Stories about women that describe the everyday as well as the transcendent.
In the first story in this fine collection, a woman is walking home alone in the dark. Then a man hits her over the head from behind. It’s a spectacular act of violence, but the story doesn’t go in any direction you might reasonably expect. Instead, the woman, Irene, turns around and starts to speak with her assailant. “Don’t shout so loud,” she tells him, “someone might hear us.” “What on earth were you up to,” he asks, “all alone in the dark?” Then they divvy up the contents of her purse. They part on friendly terms. The story was first published in 1949; Bourdouxhe (Marie, 2001), who wrote in French, lived in Brussels and in Paris, where she befriended Simone de Beauvoir, among other luminaries. Her stories typically focus on women: their inner lives as well as the mundane details that occupy their days. In “Louise,” a maid borrows her employer’s nice blue coat for her evening off. In “Blanche,” a housewife daydreams as she washes the dishes and picks leeks in the garden. In every story, the banal becomes intimately intertwined with the sublime. Alone in the woods, Blanche feels a sense of peace. “Not that it was a happy or easy peace—nothing was happy or easy, either inside or outside her; it was a fiery peace, a peace that meant all is well.” Bourdouxhe’s prose is crisp, precise, and always understated. She’s a marvelous writer with an entirely unique vision of the world.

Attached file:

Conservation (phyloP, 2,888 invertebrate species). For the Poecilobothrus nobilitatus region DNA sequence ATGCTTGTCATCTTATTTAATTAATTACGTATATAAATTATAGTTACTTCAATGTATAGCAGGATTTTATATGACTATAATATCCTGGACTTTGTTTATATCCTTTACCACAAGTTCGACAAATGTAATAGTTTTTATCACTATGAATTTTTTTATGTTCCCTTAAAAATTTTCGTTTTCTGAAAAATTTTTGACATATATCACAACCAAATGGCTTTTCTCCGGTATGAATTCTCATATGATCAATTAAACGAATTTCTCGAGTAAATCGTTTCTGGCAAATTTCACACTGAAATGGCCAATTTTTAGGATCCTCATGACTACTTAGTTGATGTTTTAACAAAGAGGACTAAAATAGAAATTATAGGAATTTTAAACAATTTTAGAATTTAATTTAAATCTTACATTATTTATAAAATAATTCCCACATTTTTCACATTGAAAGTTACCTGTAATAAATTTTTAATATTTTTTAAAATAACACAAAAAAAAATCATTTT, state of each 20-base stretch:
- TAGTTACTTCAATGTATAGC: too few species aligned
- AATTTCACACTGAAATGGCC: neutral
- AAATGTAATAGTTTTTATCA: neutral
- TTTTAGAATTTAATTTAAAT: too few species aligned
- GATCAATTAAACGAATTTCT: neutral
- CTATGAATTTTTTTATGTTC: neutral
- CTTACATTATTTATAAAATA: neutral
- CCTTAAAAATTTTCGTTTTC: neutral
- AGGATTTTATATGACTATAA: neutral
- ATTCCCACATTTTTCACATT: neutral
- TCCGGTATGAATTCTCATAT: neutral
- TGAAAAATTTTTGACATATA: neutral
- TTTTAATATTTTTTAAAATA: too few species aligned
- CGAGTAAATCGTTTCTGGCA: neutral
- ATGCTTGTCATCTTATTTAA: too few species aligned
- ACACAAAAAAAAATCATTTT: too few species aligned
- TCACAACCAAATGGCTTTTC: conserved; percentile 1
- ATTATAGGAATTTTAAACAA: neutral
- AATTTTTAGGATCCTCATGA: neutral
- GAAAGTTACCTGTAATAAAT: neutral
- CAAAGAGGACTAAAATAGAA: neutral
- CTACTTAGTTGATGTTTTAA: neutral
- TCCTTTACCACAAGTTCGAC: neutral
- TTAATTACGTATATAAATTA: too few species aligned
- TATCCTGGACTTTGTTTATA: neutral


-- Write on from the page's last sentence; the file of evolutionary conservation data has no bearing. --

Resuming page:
A gorgeous collection from a writer too often overlooked.